Category: Quotes

Analects of the Core: Milton on reigning in Hell

Professor Ricks lectured today on John Milton’s Paradise Lost. From this spawns today’s analect: “Better to reign in Hell, than serve in Heav’n” (Paradise Lost, Book 1, 258-263).

Analects of the Core: Malinowski on exchange and reciprocity

In view of Professor Barfield’s lecture on 11/29 about Malinowski’s notions of exchange and reciprocity, here is today’s analect: Apart from any consideration as to whether the gifts are necessary or even useful, giving for the sake of giving is one of the most important features of Trobriand sociology, and, from its very general and […]

Women and Reading

An excerpt from The New Yorker magazine on “The Woman Reader” by Belinda Jack. In the history of women, there is probably no matter, apart from contraception, more important than literacy. With the advent of the Industrial Revolution, access to power required knowledge of the world. This could not be gained without reading and writing, […]

Ricks mentioned in the NYTimes

Although “The Iliad” and Psalms were sung to the lyre, music and poetry are now separate in the minds of most literary arbiters. Yet the critic Christopher Ricks contends that Bob Dylan’s fine, surprising language establishes him as a poet, whatever his medium. Leonard Cohen, accepting the Prince of Asturias Award for Literature in October, […]

Six Quotes: Hall on Plato and Math

“I went back to all the advice I’ve been given about talking to a big group, and they said I have to tell a joke. I don’t know many jokes and all the ones I do know are math jokes. [. . . ] That was a joke.” “Math trains you to see what is […]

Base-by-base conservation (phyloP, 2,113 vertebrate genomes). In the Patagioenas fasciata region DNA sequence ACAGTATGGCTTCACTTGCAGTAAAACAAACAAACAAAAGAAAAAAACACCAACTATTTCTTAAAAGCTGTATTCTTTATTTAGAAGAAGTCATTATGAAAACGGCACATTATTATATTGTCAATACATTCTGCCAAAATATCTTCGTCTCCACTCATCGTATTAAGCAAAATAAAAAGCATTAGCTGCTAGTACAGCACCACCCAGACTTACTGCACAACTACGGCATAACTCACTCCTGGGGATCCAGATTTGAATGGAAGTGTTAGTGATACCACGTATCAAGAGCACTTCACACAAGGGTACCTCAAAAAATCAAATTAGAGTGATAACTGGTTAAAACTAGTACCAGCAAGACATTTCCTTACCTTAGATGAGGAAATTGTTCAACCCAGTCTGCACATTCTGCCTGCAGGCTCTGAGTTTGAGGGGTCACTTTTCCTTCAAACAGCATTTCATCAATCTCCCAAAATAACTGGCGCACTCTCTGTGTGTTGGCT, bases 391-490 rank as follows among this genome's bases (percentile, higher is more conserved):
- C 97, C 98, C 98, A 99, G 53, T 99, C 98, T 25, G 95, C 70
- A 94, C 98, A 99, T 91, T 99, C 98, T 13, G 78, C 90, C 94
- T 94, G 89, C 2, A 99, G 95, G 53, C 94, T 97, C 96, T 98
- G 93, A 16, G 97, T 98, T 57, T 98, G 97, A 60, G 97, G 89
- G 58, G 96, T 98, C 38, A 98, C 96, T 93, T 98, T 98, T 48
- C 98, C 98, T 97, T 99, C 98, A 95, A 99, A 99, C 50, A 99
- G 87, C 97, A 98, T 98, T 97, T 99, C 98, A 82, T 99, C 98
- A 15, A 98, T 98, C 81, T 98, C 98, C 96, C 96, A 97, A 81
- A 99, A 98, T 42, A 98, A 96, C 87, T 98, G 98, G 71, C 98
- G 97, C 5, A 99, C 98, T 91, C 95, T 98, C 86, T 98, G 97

Six Quotes: Fried on Plato

“Socrates is proposing radical censorship so the young receive the right message from a very young age.” “The best soul will be ruled by reason or calculation. Justice is when each part of the soul — calculating, spiritedness, and desire — is minding its own business.” “Can you know about politics in the same way […]

Ralston on literature and anonymity

The greatest of the world’s literature is strangely anonymous. We learn from their writing nothing of the lives of Homer or Shakespeare. Even Dante is only an apparent exception to this rule. The actual circumstance, the personal detail of his life, is present in the Divine Comedy in solution. It can be precipitated only by […]

Peter Wood: “Ashes”

Boston University’s campus along the Charles River was mutilated over the years by various road-building projects. It lost its waterfront to Storrow Drive in 1950, and then got sliced on the other side by the Massachusetts Turnpike in 1965. The construction left some odd remnants of land, including a triangular path of hillside next to […]

CC106: The monkeys are at it again

Do you see them? Those monkeys are banging away at their typewriters, trying to type out the complete works of Shakespeare. Every time there’s a problem involving randomness, the monkeys get called into action. But these are not your average monkeys. No, these are gedanken monkeys. They can madly type 24 hours a day, seven […]

‘A Faustian bargain’: on the value of the humanities

Perhaps my own background will interest you. I started out as a classics major. I’m now Professor of Biochemistry and Chemistry. Of all the courses I took in college and graduate school, the ones that have benefited me the most in my career as a scientist are the courses in classics, art history, sociology, and […]